There’s been even more furore than usual surrounding today’s upcoming Budget. Prime Minister Theresa May’s recent promise to ‘end austerity’ has set the wheels in motion in political and media circles, and there is no end to the speculation on what this could mean and how exactly the Conservative Government could do this.
Nobody is better placed to comment on the current state of play than Shadow Chancellor John McDonnell, whose pre-Budget speech I was lucky enough to attend last Thursday. A critic of Conservative economic policy for many decades before taking up the mantle of Shadow Chancellor, McDonnell has used his position to provide viable alternatives to the Conservative programme of austerity; shifting the Labour Party further from the centre ground it occupied pre-2015.
Introduced by Shadow Business, Energy and Industrial Strategy Secretary Rebecca Long-Bailey, McDonnell began by outlining the financial hardship that the programme of austerity implemented over the last eight years has led to. With £19 billion needed to stop cuts to departmental budgets alone, McDonnell highlighted the failure of austerity to meet its objectives. Beginning by using the illustrative example of productivity growth being at its worst since the end of the Napoleonic wars, he set about opposing the arguments for austerity before outlining Labour’s demands for the next Budget.
Firstly, McDonnell set about some of what he views as the rapidly declining internal politics within the Conservative party. Labour being able to force concessions on the rollout of Universal Credit is something he put down to the current weakness of the relationship between Theresa May and Philip Hammond. Continuing in this vein, McDonnell speculated that Theresa May’s inability to satisfy her backbenchers on the matters of both Brexit and austerity led to Hammond having the ability to undermine her – her austerity announcement, in this scenario, is seen as May throwing the gauntlet down in retaliation.
The Tories, McDonnell announced, had pledged to eliminate the deficit by 2015, yet debt has doubled since 2011, with the UK now £1.8 trillion in debt. Debt has also been disproportionately shifted onto households, with low income families shouldering increased amounts. So, he asked – the programme of austerity has been shown to fail in this respect: why has it been allowed to carry on?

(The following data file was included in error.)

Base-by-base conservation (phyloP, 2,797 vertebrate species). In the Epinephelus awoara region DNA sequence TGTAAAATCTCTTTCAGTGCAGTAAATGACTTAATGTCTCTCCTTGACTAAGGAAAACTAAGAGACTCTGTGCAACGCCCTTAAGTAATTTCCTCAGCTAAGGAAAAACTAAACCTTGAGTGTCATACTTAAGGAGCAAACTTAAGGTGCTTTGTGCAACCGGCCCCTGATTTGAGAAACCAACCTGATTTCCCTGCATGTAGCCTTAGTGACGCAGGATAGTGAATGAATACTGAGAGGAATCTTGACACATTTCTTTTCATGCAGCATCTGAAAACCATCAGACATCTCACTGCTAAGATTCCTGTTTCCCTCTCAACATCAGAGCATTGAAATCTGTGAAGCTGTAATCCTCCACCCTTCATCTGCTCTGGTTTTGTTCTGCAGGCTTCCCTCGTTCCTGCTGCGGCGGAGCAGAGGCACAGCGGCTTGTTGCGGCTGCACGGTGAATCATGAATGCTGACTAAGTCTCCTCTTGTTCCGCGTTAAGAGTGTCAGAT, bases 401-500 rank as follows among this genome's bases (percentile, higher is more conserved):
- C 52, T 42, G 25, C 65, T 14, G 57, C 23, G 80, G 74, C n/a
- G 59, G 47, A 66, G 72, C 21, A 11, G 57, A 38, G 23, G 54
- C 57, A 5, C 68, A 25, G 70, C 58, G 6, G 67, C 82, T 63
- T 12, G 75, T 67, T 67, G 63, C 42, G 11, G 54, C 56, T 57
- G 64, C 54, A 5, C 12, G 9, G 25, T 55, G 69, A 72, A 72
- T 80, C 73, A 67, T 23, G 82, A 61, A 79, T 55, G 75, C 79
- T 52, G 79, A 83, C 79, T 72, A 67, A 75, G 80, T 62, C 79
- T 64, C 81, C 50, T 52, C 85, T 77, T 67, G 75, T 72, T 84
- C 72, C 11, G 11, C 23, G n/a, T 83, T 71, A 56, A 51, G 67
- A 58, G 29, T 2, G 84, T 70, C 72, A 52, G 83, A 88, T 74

Another overarching theme of McDonnell’s pre-Budget speech was the effect that austerity economics have had on the UK’s productivity. Cuts to investment have meant that we are lagging behind in terms of benefitting from the technological revolution in workplaces. Our output per hour stands at 15% lower than the rest of the G7 member states, and has caused immense wage stagnation. This stagnation also has a geographical bent – our wage distribution by region is also the most unequal in the Northern Europe, with London and the surrounding areas accounting for an incredibly disproportionate amount of wage growth.
The last thread that McDonnell extrapolated on was what he argued to be the unacceptable human cost of austerity. He cited a recent report by the Resolution Foundation that claimed ending austerity by 2022-23 would require £31 billion in additional spending, highlighting the extent of the current cuts, before noting that there are four million more children are in poverty since 2010, set to increase to five million if Universal Credit is rolled out as planned. 123,000 children are currently in temporary accommodation – a 65% increase since 2010. The number of children in care is at the highest level since 1985 due to cuts to early intervention services, and spending on youth centres has been cut by 65% as a result of slashes to Local Authority budgets. More than 400,000 people can no longer access social care, and Age UK has linked excess winter deaths to immense strain on the NHS, with NHS Trusts ending last year with a £960 million deficit.
In response to this, McDonnell then set about setting out demands from the Labour Party to be included in today’s Budget. The first of these is an overhaul of the taxation system to provide investment in underfunded public services. The second is an investment programme, to grow the economy through measures such as a National Investment Bank. Taking into account the failure of Britain to harness the power of the fourth Industrial Revolution so far, he emphasised the role of the state in adopting an industrial strategy that prioritises innovation whilst being mindful of its effects on the environment. And finally, ensuring fair wages, trade union rights, placing workers on boards and spreading ownership of wealth and prosperity.
It’s yet to be seen how Hammond decides to shape the narrative of austerity, and to what extent he defends it in today’s Budget. He may assent that yes, the voting public have austerity fatigue. He also may challenge McDonnell’s narrative of austerity, set out above. However, with the arguments against austerity coming thick and fast from many corners of society and industry, it will be interesting to see how the Chancellor decides to play it.